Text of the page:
Back to school for Oakland’s youngest teachers
on September 3, 2009
Seventh grade life sciences teacher Pauline Filippou is not a morning person. But this does not keep her from getting up at 6 am every morning in order to arrive at James Madison Middle School an hour before the kids show up.
She gets ready quietly. Doing her hair, putting on her make-up, packing a brown bag lunch, complete with a cold Coke wrapped in a napkin to prevent condensation, Filippou tends to each act with concentration and deliberate motion. It’s the first week of the new school year, and breakfast is a Pop Tart and a red plastic cup of orange juice, which she sips on her 18-minute commute— she’s timed it —from Grand Lake to East Oakland.
Filippou is a fresh-faced 22-year-old with stylishly cut brown hair and a spray of freckles across her frank features. Last year was her first as a teacher, and she had her moments of doubt. “There were times, last year, when I’d drive past the garbage man and think, ‘I wish I had his job,’” she says.
Filippou, known to her students as “Ms. Fili,” is one of many young teachers employed by the Oakland Unified School District. Due in large part to the consistent presence of Teach For America since 1991, the teaching force in Oakland boasts a significant number of young teachers. Teach For America is a national nonprofit that trains recent college graduates to be teachers and places them in low-income school districts.
Teach For America placed 86 teachers in Oakland during the 2008-2009 academic year, and the organization has teachers in 42 OUSD schools this year. Though over 60 percent of the group’s alumni stay in education after completing their initial two-year agreement, the program often catches flack for not promoting teaching as a lifelong career among all of its members. This criticism has not deterred Madison’s principal, Dr. Lucinda Taylor, who reports that eleven of her seventeen teachers are current or recent Teach for America corps members.
“I am a huge advocate and supporter of TFA,” says Taylor. “I believe in the process and the protocol for training and finding experienced young people who are very educated. They are energized and excited about coming to school. They’re lively, they’re energetic, and they’re fun to be around. This really works well for my climate.”
Like all schools that are targeted for teacher placement by Teach For America, James Madison Middle receives Title 1 federal funding, which schools may apply for if over 40 percent of the student body is considered low-income. Whether a student is low- income is determined by his or her eligibility for free or reduced-price school lunches. At Madison, 86 percent of students fall into this category.
Once at school, Filippou purposefully moves through a well-developed routine. Before even sitting at her desk, she writes the day’s objective on the board: “I can.” Teach For America promotes the educational philosophy that teaching students that they are capable and that they can achieve will help them rise to the challenge of learning difficult material. On Wednesday, Filippou plans to lead her students to the objective of stating “I can be a scientist” by teaching them about famous scientists and enforcing the idea that, as she wrote on her whiteboard earlier this morning, “anyone who asks questions and finds out answers about the world around them through experiment is a scientist.” She makes a point of teaching about scientists like George Washington Carver, an African-American man, born into slavery, who invented crop rotation, and Ellen Ochoa, the first Latina astronaut.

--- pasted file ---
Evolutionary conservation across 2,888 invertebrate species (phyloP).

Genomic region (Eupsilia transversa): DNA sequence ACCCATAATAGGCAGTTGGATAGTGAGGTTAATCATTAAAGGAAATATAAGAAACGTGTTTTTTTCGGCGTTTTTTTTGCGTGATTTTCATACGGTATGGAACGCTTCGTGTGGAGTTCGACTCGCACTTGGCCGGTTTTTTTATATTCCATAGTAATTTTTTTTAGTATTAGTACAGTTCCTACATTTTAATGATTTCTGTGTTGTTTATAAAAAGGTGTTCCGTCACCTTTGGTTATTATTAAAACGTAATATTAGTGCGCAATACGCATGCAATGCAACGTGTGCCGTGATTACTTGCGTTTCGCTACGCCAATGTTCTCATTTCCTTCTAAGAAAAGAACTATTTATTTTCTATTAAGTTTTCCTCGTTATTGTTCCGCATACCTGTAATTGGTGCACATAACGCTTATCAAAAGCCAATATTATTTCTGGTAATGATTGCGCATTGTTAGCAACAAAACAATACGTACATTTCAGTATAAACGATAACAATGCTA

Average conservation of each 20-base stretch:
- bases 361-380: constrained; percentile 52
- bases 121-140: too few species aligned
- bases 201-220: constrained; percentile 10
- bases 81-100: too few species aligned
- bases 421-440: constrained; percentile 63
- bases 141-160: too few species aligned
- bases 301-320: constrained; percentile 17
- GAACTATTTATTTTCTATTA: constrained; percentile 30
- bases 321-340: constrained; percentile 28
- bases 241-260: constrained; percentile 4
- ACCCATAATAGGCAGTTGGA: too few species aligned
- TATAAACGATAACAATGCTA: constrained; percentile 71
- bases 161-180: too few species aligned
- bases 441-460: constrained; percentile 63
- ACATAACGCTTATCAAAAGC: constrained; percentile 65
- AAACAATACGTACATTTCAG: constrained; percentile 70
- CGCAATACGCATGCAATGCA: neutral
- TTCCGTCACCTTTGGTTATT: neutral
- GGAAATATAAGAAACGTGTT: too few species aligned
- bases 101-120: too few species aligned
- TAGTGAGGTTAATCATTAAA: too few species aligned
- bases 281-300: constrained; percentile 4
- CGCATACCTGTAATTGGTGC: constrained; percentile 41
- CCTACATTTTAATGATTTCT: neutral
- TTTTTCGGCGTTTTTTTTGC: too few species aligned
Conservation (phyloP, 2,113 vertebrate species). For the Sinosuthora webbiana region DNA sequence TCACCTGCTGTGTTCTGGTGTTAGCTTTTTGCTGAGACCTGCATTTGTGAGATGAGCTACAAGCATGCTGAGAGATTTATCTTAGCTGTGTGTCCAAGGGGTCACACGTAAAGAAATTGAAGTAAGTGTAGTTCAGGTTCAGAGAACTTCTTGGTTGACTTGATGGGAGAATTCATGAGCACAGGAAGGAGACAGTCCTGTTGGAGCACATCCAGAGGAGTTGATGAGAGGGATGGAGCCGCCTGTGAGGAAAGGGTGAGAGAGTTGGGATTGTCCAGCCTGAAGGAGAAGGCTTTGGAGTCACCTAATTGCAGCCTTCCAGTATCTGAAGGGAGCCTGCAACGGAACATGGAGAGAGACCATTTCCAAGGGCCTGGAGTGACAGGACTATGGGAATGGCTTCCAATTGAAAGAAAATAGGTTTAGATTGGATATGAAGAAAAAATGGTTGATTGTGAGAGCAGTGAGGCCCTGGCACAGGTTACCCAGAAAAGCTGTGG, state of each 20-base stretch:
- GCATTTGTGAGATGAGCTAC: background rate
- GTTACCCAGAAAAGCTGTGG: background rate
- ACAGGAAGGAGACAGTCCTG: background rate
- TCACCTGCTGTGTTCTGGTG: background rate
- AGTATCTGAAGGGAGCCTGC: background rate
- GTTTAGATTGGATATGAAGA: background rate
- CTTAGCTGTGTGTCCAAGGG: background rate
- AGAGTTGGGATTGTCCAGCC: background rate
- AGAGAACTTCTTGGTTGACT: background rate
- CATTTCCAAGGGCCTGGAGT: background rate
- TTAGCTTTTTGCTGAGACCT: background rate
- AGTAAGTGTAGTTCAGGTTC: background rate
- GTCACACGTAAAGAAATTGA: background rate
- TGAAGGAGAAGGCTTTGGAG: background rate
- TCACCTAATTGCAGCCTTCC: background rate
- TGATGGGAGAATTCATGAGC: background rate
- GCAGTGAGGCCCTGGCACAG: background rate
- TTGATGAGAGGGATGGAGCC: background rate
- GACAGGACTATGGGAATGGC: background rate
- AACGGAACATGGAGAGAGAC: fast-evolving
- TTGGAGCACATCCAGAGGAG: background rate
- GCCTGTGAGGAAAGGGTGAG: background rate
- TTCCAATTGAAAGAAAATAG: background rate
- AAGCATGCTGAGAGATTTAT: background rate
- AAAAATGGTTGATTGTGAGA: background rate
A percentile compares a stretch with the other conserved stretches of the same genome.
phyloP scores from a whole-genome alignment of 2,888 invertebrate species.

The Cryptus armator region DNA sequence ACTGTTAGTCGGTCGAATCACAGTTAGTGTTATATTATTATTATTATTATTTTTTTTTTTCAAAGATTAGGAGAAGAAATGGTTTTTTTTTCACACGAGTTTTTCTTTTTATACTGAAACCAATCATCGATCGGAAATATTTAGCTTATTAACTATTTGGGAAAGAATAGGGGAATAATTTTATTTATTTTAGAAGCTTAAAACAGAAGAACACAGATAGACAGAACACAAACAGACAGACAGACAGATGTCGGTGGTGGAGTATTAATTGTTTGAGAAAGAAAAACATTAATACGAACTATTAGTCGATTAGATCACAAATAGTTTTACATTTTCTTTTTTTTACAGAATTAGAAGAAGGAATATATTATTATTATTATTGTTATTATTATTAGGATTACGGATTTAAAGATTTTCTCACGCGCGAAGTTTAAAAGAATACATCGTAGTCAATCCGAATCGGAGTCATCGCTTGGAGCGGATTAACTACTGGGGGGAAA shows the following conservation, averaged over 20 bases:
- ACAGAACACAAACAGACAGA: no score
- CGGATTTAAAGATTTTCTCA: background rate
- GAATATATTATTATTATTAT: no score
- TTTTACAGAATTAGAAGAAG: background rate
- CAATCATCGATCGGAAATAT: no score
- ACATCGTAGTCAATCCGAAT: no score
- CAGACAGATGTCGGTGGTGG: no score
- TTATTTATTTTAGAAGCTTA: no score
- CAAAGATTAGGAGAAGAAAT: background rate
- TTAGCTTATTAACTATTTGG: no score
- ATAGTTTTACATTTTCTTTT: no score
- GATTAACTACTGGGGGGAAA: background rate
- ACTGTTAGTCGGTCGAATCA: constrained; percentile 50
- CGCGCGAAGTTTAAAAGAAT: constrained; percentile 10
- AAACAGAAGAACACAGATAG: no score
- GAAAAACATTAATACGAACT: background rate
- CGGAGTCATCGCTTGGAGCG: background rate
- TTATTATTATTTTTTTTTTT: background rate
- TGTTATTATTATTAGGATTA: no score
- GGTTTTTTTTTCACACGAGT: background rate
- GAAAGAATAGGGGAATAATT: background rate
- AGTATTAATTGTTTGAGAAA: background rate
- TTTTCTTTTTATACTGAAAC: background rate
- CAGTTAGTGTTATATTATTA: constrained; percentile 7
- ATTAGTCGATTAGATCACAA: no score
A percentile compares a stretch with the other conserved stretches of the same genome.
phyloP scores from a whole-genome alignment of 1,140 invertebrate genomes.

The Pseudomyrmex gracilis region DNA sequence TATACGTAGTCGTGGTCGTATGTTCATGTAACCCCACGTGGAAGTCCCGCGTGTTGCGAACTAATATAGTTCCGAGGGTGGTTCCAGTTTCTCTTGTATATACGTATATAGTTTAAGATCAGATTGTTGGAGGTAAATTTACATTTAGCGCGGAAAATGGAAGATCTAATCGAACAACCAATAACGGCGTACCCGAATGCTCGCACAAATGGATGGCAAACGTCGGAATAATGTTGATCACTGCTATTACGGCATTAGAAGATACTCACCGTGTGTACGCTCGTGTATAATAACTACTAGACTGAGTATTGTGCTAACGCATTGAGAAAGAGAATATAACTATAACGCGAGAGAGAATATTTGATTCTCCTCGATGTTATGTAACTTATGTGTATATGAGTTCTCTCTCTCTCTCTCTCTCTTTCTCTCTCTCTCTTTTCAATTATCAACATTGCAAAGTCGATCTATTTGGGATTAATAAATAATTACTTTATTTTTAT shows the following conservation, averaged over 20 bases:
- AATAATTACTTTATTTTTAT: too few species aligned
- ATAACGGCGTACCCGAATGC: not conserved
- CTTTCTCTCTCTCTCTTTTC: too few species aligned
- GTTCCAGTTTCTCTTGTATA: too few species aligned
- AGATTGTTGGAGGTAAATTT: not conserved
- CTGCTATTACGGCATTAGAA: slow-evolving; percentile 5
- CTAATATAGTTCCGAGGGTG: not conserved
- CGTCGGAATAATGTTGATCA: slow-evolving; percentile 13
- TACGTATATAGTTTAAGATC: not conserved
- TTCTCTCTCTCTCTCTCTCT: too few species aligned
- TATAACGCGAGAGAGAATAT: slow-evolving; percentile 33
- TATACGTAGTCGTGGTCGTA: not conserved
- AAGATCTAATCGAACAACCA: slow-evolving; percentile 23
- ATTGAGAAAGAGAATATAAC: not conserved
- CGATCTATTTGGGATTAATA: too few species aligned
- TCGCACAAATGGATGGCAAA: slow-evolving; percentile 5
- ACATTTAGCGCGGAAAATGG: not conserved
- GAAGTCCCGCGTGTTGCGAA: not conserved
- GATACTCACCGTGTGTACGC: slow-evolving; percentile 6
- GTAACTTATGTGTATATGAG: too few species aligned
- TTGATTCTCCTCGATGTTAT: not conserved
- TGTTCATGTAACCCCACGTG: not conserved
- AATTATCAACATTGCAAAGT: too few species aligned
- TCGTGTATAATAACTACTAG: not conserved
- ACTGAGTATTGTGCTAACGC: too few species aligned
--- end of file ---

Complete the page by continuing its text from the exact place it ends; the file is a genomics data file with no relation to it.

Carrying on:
“You ask them to draw a scientist and they will draw an old white guy, with white hair, a lab coat, and goggles,” Filippou says. “It’s very stereotypical for them. I want them to see that anyone can be a scientist.”
Her bright, colorful classroom is filled to bursting with the concept, “I can be a scientist.” Against one wall stands a skeleton dressed in a lab coat and wearing a golden National Honor Society rope. Posters proclaim encouraging messages like, “You are a member of the high school class of 2015!”
The wide, bright hallways of James Madison Middle School echo the spirit of Filippou’s room. Photos of black and Hispanic role models are posted throughout, mirroring the make-up of the student body, which is 34 percent African American and 60 percent Latino. With only 311 students, Madison is one of the new “small schools” that have sprung up in Oakland over the past five years. The small school movement holds that students do better when they are part of smaller, more tight knit communities, and it has taken deep root in Oakland.
Filippou is still a very new teacher, but she no longer wishes to trade places with the garbage man. In fact, she’s considering signing on for a third year at Madison. “The way this year is going, it’s not bad, it’s fun,” she says. “I can definitely see how this is a sustainable profession.”
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